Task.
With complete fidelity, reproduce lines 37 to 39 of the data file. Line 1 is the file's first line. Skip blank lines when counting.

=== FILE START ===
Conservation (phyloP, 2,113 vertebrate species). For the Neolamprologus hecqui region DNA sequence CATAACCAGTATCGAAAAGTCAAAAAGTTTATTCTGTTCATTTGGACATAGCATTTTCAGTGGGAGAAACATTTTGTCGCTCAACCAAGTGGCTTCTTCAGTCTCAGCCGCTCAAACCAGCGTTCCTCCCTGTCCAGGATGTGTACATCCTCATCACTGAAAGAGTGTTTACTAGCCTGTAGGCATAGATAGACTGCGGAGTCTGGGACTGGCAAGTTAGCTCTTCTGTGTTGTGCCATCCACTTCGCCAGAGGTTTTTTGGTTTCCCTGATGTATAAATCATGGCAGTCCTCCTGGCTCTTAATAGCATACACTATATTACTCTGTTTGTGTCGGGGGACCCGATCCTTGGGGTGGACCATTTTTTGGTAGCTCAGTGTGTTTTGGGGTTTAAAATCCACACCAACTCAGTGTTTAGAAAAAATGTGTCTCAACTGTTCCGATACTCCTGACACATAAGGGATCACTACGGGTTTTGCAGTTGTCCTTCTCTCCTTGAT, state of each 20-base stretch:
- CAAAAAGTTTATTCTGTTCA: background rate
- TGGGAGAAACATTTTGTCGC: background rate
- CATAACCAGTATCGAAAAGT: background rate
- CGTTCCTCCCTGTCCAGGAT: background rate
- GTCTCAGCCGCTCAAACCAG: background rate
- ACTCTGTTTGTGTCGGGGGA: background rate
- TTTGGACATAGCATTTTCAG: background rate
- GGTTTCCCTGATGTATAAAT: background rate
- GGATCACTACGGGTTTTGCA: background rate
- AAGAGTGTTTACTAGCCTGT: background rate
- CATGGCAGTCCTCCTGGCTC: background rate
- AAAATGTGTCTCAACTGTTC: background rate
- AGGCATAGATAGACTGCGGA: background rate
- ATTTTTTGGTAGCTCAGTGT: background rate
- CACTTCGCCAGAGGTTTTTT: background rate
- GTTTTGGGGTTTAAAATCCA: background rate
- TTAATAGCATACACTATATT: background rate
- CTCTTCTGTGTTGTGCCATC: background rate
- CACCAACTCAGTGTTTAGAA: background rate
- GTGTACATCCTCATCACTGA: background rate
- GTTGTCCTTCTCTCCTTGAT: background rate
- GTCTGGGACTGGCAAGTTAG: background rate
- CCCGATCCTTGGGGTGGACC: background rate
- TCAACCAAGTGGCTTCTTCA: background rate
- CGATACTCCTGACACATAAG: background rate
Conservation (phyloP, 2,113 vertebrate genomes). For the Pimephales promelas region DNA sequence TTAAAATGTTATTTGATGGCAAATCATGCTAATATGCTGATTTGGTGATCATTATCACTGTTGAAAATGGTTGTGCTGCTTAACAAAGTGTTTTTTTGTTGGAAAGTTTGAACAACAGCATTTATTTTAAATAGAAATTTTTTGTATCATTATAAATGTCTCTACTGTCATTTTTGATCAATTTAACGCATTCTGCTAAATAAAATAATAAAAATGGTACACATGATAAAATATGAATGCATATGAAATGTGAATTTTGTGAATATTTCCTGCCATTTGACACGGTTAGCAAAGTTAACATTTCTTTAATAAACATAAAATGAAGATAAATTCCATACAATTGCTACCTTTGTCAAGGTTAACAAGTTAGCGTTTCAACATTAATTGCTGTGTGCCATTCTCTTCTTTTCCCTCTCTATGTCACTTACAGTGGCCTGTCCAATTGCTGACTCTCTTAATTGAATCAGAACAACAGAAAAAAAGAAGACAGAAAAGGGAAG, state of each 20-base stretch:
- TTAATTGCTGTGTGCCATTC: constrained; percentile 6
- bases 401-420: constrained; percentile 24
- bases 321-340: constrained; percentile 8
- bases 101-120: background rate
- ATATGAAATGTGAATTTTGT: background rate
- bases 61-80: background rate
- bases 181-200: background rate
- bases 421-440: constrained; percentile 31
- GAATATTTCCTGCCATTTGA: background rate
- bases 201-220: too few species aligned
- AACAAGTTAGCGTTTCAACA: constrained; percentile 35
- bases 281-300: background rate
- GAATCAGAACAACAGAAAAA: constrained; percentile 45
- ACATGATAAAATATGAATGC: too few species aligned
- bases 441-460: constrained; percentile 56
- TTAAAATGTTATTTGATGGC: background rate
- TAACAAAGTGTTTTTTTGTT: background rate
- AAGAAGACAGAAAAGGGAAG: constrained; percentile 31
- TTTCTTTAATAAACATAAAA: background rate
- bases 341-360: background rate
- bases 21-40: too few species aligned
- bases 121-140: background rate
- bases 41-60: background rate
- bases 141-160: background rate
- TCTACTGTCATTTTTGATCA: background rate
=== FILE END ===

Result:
- bases 201-220: too few species aligned
- AACAAGTTAGCGTTTCAACA: constrained; percentile 35
- bases 281-300: background rate